You can take the elevator up to the 5th floor, and then walk up to the 8th floor, or you can skip the elevator and walk all the way up. At the top is a deck with views of Osaka. Each floor on the way down is like a small museum of the castle. The path is well marked with arrows and the flow of traffic is clear. TMy absolute favorite part of the museum featured a very large (several feet long and high) painting featuring tiny and, to most, indistinguishable faces. To my surprise, each face and person in the below painting was a real person that is identifiable to historians! The first photo below is of the large painting, the second one is a zoomed in portion, the third is tiny models they constructed from the painting, and the fourth is narratives and biographies of each of the faces. I am STILL blown away! How is this possible? My second favorite floor of the museum was where they created moving depictions illustrating Toyotomi Hideyoshi’s life using a mix of holograph and real props. The depictions were equally as interesting as his life story of how he went from sandal warmer to unifying the country.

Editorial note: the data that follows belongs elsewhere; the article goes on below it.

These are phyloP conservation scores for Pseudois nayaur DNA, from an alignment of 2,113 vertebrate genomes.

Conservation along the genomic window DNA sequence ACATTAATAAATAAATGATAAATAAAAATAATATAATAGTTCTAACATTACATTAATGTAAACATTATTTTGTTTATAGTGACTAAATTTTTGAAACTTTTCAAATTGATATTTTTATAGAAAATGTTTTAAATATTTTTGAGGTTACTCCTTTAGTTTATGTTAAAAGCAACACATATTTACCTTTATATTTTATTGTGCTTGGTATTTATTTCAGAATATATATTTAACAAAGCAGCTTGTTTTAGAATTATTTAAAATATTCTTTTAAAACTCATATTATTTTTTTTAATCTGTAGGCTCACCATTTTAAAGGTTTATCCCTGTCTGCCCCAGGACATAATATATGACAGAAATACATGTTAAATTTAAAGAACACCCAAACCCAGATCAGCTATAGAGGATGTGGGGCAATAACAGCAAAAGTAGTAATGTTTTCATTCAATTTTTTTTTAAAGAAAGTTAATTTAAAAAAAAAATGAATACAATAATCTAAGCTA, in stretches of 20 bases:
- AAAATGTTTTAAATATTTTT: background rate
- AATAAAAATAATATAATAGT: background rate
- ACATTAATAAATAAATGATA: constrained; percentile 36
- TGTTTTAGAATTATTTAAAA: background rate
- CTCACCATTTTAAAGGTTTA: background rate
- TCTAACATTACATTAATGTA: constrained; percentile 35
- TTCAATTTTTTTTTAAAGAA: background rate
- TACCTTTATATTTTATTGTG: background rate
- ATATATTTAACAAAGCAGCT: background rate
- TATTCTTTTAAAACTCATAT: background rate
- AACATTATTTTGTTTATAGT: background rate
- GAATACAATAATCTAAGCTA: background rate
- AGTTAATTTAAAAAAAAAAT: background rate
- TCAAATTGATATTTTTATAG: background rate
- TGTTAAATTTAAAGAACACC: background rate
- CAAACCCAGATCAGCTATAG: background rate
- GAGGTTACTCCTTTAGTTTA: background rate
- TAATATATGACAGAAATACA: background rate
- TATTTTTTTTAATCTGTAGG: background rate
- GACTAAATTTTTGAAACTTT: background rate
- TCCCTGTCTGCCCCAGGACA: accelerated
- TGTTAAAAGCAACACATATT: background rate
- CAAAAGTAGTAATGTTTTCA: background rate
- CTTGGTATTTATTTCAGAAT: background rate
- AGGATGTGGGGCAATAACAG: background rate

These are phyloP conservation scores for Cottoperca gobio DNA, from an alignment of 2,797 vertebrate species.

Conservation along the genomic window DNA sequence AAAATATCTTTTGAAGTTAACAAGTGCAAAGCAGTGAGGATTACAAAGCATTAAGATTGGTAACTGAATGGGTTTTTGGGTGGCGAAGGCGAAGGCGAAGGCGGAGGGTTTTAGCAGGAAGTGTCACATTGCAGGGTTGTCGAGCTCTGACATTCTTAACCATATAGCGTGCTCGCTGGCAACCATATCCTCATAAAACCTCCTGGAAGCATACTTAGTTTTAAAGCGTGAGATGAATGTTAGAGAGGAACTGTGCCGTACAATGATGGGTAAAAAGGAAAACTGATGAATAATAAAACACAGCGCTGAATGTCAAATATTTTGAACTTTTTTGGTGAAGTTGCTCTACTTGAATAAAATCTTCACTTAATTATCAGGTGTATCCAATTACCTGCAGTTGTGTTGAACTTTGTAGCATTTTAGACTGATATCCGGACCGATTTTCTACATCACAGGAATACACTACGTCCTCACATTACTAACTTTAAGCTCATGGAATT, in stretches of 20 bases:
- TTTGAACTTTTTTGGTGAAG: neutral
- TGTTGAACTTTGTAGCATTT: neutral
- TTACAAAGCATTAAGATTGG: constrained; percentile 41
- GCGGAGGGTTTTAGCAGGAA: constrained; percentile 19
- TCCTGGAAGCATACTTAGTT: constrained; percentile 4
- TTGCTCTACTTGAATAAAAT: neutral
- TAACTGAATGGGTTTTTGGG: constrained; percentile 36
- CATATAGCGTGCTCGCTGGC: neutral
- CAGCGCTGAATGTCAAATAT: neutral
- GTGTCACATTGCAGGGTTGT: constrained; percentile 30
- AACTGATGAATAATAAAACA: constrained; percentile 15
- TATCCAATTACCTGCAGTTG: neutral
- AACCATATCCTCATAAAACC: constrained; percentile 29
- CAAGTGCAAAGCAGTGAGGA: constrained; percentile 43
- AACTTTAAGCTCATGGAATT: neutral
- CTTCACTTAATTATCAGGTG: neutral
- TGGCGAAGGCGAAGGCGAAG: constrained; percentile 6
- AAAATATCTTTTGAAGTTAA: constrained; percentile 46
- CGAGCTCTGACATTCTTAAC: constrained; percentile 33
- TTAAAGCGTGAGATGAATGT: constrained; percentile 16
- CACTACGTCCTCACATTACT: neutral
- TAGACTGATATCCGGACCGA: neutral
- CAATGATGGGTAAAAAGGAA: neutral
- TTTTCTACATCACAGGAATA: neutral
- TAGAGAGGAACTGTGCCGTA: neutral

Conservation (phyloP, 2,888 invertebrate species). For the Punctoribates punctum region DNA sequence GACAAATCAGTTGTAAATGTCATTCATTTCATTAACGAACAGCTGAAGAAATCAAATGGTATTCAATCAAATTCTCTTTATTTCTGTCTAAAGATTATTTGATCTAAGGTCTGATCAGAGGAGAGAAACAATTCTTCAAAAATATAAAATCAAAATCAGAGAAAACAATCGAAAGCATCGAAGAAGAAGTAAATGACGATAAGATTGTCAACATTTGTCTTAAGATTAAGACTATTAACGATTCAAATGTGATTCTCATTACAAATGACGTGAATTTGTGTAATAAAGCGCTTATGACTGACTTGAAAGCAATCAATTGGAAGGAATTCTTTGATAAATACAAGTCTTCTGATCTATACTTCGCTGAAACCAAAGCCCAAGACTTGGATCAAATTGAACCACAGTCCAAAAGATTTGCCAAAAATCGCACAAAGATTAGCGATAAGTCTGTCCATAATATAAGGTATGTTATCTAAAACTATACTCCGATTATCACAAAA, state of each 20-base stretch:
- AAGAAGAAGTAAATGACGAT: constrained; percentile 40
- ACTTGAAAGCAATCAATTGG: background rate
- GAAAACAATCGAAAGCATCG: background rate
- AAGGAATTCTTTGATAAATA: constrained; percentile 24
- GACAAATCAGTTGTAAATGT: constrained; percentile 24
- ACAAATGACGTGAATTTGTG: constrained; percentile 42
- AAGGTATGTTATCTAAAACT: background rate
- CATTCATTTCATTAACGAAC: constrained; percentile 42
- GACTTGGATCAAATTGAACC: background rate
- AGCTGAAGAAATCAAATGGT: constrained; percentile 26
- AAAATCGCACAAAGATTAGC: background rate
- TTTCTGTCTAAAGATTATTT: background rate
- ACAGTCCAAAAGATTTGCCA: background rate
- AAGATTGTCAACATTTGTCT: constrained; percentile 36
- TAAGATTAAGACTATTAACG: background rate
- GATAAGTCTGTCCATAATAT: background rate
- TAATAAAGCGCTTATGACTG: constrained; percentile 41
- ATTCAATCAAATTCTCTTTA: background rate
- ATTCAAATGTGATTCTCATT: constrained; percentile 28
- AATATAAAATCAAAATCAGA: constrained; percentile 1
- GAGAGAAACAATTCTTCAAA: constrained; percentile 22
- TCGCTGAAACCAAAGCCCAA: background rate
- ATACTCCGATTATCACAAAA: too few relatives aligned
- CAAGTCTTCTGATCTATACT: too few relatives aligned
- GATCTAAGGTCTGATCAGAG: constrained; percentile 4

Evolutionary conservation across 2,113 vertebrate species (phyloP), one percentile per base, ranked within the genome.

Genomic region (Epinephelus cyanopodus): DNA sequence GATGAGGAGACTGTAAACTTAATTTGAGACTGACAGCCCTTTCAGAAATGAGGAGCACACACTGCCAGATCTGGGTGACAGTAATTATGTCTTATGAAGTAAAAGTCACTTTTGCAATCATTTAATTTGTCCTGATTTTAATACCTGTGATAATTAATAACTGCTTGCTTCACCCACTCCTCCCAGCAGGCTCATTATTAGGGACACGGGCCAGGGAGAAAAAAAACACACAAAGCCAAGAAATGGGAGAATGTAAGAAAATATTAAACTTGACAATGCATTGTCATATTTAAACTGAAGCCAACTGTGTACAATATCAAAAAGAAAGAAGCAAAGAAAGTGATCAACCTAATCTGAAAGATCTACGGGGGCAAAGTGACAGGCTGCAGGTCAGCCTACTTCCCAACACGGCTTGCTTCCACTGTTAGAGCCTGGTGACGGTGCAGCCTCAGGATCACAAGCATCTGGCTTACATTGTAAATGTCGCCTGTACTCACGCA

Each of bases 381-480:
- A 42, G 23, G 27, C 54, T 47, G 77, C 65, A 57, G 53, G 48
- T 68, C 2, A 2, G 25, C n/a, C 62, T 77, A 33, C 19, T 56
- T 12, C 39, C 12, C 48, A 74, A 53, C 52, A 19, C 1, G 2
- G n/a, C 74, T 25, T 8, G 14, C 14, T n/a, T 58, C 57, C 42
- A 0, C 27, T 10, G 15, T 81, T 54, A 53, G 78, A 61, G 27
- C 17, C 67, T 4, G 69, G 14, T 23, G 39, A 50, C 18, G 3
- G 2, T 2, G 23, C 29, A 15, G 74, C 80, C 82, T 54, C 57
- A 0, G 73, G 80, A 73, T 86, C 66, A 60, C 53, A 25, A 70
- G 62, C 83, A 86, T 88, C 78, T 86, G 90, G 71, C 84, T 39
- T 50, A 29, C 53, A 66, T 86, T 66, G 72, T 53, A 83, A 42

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Original paintings

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Models created from paintings

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Narratives of persons featured in the paintings

Osaka Aquarium Kaiyukan

One of the largest aquariums in the world! I can’t figure out if it’s the second or third largest, so I’ll just say top three largest. Also, one of the top three best aquariums I have ever been to, along with Atlanta and Baltimore in the USA.

Dotonbori